Upgrading My iMac27 (11,3)

Aug 28, 2011
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Southeast Alabama
Your Mac's Specs
iMac 27 (11,3), 32GB RAM, 480GB SSD, 2 TB HD, Logitech Mac KB, Trackpad, 2 USB ext HDD (8 tb)
I began to have almost intolerable slowdowns in the past 6 months on my 3+ year old iMac27. Then it took a induced jolt via the phone line Christmas Eve that began to cause erratic behavior and closed down my Ethernet port. I could access Disk Utility with CMD-R but it froze and did nothing. It was time for action. I was out-of-extended-warranty, and realized I could upgrade some internal components. After talking with Tech Help at Other World Computing, I decided to add a new SSD + HDD to my iMac. Then do a clean install of OSX Yosemite 10.10.1 and start over.

I ordered an 120GB SSD (6G model) and a 2 TB WD Black HDD, along with the DIY install kits from OWC. I watched the install videos multiple times until I was sure I knew what I would see inside the iMac.

I decided to install the new HDD first, then the SDD. Again I watched the two install videos (HDD, SDD) and made a checklist of each item to do. With a little trepidation, I began opening the iMac. Not hard to do, but tedious. One problem was the magnets in the LCD screen---it was difficult to get the Torx T10 screws out with the included tweezers and driver. (small right angle hemostats or forceps would have been much better suited for this). But when removed the screen came out as I methodically disconnected the four cables from the screen to the motherboard. I did find that the box worked great for holding the glass front and the screen safely. When the screen is removed, I took pictures of the MB and cables along the top edge for reinstallation and reference.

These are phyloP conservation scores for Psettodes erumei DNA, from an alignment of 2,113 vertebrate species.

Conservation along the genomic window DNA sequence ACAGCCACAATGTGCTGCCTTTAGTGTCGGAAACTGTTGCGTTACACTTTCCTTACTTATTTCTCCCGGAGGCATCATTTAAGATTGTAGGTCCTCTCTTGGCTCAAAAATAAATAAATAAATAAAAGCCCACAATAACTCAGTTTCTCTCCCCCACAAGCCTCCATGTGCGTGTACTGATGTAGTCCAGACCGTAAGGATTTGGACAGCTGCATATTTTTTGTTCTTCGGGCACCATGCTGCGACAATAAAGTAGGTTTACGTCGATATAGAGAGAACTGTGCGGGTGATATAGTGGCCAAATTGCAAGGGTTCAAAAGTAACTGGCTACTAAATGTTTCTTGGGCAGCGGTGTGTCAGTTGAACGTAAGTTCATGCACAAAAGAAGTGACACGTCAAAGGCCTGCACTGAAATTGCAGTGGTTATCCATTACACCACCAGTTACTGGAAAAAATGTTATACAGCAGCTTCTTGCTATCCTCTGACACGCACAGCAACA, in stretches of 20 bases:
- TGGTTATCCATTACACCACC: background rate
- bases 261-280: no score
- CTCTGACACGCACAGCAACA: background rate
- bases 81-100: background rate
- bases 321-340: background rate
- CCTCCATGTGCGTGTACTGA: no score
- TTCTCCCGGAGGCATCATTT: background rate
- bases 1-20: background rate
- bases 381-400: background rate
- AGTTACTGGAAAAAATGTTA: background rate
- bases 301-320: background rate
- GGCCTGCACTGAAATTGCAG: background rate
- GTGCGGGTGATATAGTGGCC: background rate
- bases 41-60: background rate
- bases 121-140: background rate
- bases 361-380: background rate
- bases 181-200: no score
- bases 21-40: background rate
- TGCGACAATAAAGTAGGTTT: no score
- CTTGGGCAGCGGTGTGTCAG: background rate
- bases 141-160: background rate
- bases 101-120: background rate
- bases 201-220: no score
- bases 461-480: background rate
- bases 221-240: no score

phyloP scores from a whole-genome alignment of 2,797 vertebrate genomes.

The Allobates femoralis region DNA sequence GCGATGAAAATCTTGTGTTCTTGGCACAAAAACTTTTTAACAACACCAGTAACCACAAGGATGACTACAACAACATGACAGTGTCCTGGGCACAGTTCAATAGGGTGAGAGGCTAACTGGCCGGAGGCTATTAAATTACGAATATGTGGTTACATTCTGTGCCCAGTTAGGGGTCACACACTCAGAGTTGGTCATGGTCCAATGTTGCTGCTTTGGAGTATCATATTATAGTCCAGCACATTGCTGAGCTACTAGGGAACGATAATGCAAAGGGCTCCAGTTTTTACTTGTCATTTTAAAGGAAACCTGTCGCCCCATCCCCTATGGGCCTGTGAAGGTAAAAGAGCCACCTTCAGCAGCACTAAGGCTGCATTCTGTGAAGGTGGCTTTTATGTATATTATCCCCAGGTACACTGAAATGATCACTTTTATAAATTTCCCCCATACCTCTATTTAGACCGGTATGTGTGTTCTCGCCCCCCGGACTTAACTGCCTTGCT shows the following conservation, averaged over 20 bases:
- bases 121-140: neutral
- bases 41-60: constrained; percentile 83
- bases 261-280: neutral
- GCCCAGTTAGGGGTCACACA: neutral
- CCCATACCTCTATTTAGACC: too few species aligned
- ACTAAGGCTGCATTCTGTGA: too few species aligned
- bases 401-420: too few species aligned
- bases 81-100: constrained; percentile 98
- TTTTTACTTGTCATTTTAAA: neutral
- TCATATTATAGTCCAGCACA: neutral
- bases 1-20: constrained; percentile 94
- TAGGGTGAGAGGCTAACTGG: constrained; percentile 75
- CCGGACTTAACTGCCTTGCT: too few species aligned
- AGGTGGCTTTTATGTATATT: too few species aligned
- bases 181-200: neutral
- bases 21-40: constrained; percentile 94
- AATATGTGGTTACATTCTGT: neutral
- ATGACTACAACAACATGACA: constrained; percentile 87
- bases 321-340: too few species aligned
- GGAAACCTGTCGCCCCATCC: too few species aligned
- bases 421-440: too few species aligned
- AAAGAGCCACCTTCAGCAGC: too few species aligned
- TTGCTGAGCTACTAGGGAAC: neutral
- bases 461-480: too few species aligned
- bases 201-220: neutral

Replacing the HDD was not difficult. I was pleased to see that Apple engineers shock mounted the HDD in special rubber crommets. The new 2 TB drive was exactly the same size as the old, and fit easily. I did not connect the cables because next it was time to install the SSD.

OWC figured out that their SSDs would fit to the right of the HDD behind the MB heatsink frame, and be held in place by supersticky double sided foam tape. (This was not difficult to do, but the data/power connectors need to at the top to connect properly.)

So I then approached undoing the screws holding the MB in place, disconnecting a couple more cables (all plug into the MB), so that I could pull the MB up and out along the upper edge and reach the SATA port on the upper back side of the MB. This was the difficult part, due to lack of visibility and my fat fingers, but with the help of my spouse, I got it connected. Routing the SATA cable up to the SSD was easy, but connecting the power splitters was more tricky (OWC, you should definitely pay to develop SMALL connectors such as you furnished to the HDD splitter). With some thought and ingenuity, the power cables and data cables were configured to fit in the limited space.

Then careful reassembly of the MB and cables, following the checklists in reverse, resulted in restoration of a correct assembly. (I used my phone to photograph the before appearance of the MB and cables to use as a reference). Then reinstall of the screen was done. Take my word for this. Lie the iMac down on its back to do the reinstallation of the screws on each side of the screen...the magnets make this a difficult job. You can magnetize the screwdrivers using the magnets by stroking them with the screwdriver heads...This helps. At last, you can clean the screen and the glass with the included lint-free cloth.

When I plugged the iMac in, and inserted the USB install drive into the USB port, I was rewarded with the Yosemite install menu. From that point on, it was a piece of cake.
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